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In the league of the extraordinary

I have argued in my writings, over the past several weeks, that the spectre of further consequences emanating from the financial crisis of 2008, is far from over. Businesses may justifiably be anxious of the near term prospects of a ‘double dip’ in the US (a relapse of the American economy that will again plunge the world into a nasty cycle of unemployment, falling wages and declining consumption). To my mind however, the more serious consequence is the longer term one – the phenomenon of ‘global rebalancing’. This is concerned with the balance of economic power, in line with the economic laws of gravity, shifting from the West to the East over the next two decades. Emerging market consumers will earn more and therefore, spend more; while developed countries will go through a painful process of paying for their past indulgences when they consistently spent far more than they earned on the presumption that they could buy their way out of trouble, either by printing more dollars (in the case of the US) or by artificially propping up inefficient labour markets (Europe and Japan).

I have also cautioned that while countries like India and China stand to reap significant advantages from this phenomenon, they must be aware of the dangers inherent in a process that has been considered inconceivable for the better part of the last 150 years. Specifically, emerging markets will face strong and sustained upward pressures on their currencies, which will expose uncompetitive and inefficient local businesses. It will also lead to greater competition in their home markets, as global multinational companies launch a concerted effort on the last remaining bastions of untapped growth. Thirdly, it will lead to sustained inflationary pressures, which in the case of a country like India, will inevitably prompt knee-jerk and irrational policy responses. Finally, at a political level, emerging markets must tread carefully as they attempt to gain a voice in the global political order. The risk that the current uni-polar system is plunged into global anarchy instead of a balanced multi-polar configuration is a very real one. Evidence of this threat is visible in the manner in which negotiations at the WTO, the UNFCC and the UNSC have happened over the last decade. Signatories have been unable to agree on almost anything at all. To avoid the prospect of a complete breakdown, emerging powers – China and India, but also the Middle East and the African nations – must exhibit responsible and far-sighted diplomacy, an attribute they are not particularly famous for.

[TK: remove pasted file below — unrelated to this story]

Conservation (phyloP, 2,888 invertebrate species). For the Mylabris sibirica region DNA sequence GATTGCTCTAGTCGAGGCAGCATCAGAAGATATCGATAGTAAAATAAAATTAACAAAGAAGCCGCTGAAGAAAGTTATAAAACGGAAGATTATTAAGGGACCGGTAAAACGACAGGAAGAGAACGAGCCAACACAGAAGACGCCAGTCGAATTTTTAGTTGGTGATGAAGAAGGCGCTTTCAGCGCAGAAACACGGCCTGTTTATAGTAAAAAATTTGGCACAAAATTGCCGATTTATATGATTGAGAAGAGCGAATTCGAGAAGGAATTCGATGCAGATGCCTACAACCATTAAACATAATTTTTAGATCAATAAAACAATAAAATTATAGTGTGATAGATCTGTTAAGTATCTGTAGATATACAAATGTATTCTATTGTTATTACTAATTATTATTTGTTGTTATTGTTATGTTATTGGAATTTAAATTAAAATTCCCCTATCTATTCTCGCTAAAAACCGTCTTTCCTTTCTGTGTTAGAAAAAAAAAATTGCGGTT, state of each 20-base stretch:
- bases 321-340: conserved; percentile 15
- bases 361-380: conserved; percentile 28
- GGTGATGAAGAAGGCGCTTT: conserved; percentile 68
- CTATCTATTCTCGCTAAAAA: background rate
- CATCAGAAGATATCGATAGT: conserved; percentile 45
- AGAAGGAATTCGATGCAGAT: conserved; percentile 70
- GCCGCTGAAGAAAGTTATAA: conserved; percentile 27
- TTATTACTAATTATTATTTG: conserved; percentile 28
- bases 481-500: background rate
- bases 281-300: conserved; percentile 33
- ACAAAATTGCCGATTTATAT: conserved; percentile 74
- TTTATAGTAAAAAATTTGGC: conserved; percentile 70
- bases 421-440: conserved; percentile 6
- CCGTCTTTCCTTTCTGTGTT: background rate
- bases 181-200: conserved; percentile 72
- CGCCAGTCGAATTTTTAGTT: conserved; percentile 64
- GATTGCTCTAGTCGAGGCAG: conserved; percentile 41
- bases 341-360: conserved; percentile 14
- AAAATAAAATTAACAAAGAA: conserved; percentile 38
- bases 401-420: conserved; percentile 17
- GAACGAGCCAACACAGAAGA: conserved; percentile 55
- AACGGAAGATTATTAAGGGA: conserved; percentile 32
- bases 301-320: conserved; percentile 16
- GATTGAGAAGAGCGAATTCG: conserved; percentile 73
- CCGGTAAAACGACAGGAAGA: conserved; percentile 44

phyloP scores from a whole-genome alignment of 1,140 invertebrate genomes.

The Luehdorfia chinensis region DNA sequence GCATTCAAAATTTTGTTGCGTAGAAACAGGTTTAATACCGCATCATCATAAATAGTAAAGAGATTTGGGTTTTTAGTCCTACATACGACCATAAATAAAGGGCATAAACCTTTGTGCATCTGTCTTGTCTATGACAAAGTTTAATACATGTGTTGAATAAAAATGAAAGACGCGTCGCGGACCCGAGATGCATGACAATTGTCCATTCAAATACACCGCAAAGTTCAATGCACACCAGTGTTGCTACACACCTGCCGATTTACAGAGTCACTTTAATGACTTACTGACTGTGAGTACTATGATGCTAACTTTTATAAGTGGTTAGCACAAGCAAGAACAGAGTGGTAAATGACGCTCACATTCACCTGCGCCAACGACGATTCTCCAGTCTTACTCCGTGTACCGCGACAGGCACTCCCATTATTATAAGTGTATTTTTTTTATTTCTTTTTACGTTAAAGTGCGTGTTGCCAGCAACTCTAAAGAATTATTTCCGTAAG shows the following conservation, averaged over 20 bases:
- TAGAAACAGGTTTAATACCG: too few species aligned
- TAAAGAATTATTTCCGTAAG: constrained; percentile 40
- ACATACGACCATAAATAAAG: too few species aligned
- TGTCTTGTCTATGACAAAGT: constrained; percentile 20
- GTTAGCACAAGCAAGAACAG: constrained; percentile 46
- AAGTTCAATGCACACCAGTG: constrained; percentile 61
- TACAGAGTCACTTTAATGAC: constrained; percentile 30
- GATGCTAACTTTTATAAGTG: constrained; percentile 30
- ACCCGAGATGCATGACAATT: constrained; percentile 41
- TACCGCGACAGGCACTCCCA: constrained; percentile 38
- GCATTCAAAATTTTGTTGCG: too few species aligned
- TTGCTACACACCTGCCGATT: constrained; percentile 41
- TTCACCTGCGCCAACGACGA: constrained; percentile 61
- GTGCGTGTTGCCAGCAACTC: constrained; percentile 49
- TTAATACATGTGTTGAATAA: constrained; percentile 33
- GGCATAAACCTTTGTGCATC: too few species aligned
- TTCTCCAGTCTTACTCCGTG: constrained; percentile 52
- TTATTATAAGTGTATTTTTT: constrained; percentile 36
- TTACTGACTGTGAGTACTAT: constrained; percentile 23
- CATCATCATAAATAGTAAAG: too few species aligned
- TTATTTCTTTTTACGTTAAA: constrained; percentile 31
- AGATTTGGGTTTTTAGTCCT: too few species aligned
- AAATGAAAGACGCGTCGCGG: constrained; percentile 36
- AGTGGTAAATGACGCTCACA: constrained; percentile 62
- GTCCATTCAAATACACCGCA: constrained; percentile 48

In the meantime however, there is no denying that enormous opportunity will unfold in India over the next 10 years. Specifically, there are four game changers that businesses can look forward to, as they plan their strategy for the coming decade. The first concerns a little-known empirical observation that when an economy’s savings rate exceeds 30% of GDP on a consistent basis, it begins to witness quantum changes in its physical infrastructure. India’s savings rate has averaged 35% in the last few years, and if foreign investment is included, the total investment rate is almost 38% of GDP. The changes this will lead to in the coming decade will, despite shoddy implementation, be nothing short of transformational.

The second game changer stems from productivity gains. The incremental capital output ratio (ICOR), which measures the investment needed to generate one additional unit of output, in India is currently 4.1, implying that with an average investment rate of 38%, GDP growth of 9% is possible. However, if the ICOR improves to 3.5 (merely continuing its historical rate of improvement), GDP growth would increase to 10%. There is evidence to suggest that the rate of improvement may actually increase, with the private sector taking an increasing share of total investment (from 38% to 60% in the last eight years) and the Government putting in place efficiency enhancing measures, such as the UID programme and e-governance initiatives.

Thirdly, economic activity will receive a boost through the spending of an additional USD 800 bn over the next 10 years by the Government. This represents the incremental tax revenues the Government will receive through the GST. While the Government may well fritter away a large part of this money in wasteful programmes, the fact remains that the additional income this will generate in the hands of consumers will be equivalent to 80% of national consumption expenditure in 2009-10!

The final game changer is the evolution in consumer demographics. It is IMA India’s estimation that India currently has 5 million households earning a household income of USD 50,000 pa. These ‘have alls’ are followed by the ‘have lots’, 22 mn households earning USD 18,000 pa. Ten years hence, India will have 12 million ‘have all’ households earning USD 80,000 pa and 44 million ‘have lots’ households, earning USD 36,000 pa. They will buy a million passenger cars a month, consume 6 million barrels of oil a day and use 250 mn tonnes of steel a year. This calls for a change in scale and perspective that few companies in India may currently be prepared for. Businesses would do well not to under-estimate the strength of the approaching consumption wave and the risks on balance will remain on the upside.


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